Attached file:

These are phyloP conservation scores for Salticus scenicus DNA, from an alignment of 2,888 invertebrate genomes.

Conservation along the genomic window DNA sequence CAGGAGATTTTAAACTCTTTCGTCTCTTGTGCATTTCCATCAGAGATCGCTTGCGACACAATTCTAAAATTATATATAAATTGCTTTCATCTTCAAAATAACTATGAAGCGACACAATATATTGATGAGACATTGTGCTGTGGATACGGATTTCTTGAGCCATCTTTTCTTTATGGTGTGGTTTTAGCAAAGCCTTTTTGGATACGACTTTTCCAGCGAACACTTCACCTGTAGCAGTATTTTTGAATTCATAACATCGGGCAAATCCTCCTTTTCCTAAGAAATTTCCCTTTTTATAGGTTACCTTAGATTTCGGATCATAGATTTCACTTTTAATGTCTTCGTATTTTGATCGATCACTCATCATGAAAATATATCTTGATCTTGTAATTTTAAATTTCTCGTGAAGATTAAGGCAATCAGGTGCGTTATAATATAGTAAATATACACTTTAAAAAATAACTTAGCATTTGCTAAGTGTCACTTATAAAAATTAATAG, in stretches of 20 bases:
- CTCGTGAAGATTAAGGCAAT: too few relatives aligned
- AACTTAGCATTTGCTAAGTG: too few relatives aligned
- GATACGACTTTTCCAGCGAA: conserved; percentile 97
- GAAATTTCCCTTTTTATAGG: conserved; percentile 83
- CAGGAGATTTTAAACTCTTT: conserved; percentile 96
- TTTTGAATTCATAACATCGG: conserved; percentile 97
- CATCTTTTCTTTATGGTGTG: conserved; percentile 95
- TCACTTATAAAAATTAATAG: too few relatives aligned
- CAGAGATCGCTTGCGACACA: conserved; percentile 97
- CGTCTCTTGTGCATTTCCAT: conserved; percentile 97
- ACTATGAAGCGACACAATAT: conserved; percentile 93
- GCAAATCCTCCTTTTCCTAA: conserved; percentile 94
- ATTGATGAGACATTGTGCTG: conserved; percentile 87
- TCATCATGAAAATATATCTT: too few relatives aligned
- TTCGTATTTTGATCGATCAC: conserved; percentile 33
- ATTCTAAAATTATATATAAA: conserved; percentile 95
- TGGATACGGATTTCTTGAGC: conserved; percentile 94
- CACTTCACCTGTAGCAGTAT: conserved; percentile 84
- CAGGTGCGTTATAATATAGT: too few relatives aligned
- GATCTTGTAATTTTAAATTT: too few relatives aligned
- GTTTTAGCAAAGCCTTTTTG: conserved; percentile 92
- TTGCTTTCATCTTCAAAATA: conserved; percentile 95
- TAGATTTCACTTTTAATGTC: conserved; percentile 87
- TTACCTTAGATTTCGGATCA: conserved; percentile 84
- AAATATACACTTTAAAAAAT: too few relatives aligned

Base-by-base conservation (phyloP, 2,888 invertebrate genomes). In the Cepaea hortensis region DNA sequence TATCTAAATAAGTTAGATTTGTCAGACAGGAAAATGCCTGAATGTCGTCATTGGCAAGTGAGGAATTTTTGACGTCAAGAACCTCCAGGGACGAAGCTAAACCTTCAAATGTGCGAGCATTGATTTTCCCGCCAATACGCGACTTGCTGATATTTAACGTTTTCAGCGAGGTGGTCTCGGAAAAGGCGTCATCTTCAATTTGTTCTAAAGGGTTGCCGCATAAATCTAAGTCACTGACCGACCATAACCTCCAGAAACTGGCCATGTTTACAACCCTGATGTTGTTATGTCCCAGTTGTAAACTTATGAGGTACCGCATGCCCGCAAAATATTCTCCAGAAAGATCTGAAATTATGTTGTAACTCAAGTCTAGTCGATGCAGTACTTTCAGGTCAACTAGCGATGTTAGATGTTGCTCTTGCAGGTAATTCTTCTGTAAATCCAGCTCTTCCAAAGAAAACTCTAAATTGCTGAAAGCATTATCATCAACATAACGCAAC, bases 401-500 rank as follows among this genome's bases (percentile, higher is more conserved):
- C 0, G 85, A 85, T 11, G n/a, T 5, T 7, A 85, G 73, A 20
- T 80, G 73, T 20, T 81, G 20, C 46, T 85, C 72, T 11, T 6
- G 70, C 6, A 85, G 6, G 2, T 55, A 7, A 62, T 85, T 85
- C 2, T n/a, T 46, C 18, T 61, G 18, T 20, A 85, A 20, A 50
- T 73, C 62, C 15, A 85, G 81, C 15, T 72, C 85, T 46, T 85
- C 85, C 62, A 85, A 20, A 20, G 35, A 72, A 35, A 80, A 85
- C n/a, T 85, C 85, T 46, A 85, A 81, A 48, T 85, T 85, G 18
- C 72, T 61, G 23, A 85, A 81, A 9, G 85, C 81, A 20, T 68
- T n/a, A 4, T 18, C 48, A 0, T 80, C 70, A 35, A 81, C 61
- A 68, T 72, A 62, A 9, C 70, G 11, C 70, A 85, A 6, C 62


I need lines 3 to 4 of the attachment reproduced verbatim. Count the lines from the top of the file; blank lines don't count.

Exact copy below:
- CTCGTGAAGATTAAGGCAAT: too few relatives aligned
- AACTTAGCATTTGCTAAGTG: too few relatives aligned